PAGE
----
In the 1960s, Paul Watzlawick proposed five axioms of communication, one of which is that it’s impossible to not communicate. Our words, our tonality, our body language all say something, which may include a desire to not communicate. And by not communicating, we are doing the very thing we don’t want to do; communicate.
Indeed, words only account for 7% of communication. 38% of communication is tonality, and 55% our physiology, our body language. It’s the reason that we sometimes get the feeling that despite their words, people mean something very different. This is because we understand, mostly on an unconscious level although at times on a very conscious level, the tonality and body language are conveying a message which is at odds with the words.
As we are always communicating, it would make sense to communicate as effectively as possible. Yet, we are all aware of times when we’ve communicated in a way which was anything but effective. We’re misunderstood, we misspeak, we half-listen, we don’t listen, and at times, we simply listen for a gap so we can say what we want to say. Language is fluid, meanings change, and words fall in and out of fashion. One person’s weird is another’s normal. How, in fact, do we manage to successfully communicate anything at all?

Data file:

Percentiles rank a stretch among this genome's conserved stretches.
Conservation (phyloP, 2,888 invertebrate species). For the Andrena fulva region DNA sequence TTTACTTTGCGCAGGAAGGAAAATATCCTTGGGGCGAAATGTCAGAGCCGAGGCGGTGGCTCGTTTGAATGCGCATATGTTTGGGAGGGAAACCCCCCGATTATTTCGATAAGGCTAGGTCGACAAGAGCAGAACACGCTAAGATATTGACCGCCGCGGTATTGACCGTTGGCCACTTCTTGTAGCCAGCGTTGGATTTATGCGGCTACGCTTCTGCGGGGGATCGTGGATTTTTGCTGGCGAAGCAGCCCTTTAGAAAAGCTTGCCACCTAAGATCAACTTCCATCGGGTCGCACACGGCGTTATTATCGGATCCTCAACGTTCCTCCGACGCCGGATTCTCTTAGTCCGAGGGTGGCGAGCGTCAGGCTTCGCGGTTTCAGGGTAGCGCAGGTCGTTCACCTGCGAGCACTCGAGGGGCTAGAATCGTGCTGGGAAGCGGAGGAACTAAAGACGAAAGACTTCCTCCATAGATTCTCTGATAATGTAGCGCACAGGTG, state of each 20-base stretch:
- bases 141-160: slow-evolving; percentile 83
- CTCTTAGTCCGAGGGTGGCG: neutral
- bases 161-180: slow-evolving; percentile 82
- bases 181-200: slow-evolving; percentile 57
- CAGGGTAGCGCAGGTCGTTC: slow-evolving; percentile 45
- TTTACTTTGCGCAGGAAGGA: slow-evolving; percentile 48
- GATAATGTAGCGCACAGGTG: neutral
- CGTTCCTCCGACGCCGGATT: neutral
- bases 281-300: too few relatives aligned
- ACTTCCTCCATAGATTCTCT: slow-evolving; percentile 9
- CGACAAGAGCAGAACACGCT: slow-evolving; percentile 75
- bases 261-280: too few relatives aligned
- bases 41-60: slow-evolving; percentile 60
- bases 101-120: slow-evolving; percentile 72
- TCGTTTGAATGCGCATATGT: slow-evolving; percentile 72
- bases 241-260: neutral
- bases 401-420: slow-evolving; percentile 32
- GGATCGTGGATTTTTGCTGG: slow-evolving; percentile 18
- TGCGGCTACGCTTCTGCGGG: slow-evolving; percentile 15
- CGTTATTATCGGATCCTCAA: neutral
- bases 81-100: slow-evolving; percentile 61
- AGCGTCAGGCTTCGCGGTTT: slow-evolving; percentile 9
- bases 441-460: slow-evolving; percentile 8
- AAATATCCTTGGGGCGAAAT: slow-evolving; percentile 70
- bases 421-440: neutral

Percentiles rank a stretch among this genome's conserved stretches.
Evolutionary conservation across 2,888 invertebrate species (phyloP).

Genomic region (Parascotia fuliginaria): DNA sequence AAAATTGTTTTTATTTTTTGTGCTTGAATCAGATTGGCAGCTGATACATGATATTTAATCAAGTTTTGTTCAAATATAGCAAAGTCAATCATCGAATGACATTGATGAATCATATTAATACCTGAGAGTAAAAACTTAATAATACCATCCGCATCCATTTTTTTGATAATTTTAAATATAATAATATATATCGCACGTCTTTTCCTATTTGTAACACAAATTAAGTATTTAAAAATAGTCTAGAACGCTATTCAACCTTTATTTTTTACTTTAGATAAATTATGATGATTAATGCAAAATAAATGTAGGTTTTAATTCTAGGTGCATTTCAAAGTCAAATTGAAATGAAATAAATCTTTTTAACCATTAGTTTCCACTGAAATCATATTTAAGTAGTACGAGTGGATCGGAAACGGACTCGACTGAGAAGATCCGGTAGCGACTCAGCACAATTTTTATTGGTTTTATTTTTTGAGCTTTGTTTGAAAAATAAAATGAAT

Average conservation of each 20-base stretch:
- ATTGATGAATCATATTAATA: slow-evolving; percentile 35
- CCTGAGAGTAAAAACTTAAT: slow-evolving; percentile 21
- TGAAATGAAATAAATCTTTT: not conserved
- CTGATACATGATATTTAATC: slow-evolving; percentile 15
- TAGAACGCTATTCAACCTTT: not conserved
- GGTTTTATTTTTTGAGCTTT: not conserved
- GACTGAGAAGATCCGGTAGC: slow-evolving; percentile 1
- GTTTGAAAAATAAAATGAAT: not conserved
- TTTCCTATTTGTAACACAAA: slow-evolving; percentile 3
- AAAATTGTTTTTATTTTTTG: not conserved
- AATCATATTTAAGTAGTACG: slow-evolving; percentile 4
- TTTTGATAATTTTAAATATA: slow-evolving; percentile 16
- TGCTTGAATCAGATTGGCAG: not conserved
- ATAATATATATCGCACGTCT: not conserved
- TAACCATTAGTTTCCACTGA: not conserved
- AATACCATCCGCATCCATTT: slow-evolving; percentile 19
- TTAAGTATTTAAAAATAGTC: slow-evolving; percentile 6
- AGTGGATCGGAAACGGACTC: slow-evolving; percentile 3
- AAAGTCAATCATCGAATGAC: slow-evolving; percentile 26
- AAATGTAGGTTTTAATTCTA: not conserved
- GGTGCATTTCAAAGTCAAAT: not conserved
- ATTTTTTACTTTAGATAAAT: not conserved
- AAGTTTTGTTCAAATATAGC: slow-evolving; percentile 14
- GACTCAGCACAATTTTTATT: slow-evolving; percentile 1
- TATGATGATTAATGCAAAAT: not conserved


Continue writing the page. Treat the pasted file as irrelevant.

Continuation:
One factor to consider is our sensory acuity, that ability to unconsciously understand all the communication that we convey through tonality and physiology. If we recognise the clues, the signals, and learn to do so consciously, we can begin to understand what others are actually communicating rather than simply focussing on what they are saying.
Another factor to be aware of is the congruency of words, tonality and physiology. Are the words saying one thing, and the tonality and physiology saying something else? Just think back to times when you’ve suggested a course of action and someone has replied with, “That’s a really good idea…”. You know instantly that they’re going to follow that up with a “but” and a demolition of your idea.
We can resolve a lot with active listening. Really listening. Really working to understand what the other person wants to communicate. And when we really listen, listening for understanding and understanding alone, we improve the communication. Which, in turn, helps us build more effective relationships. And you know this already, don’t you?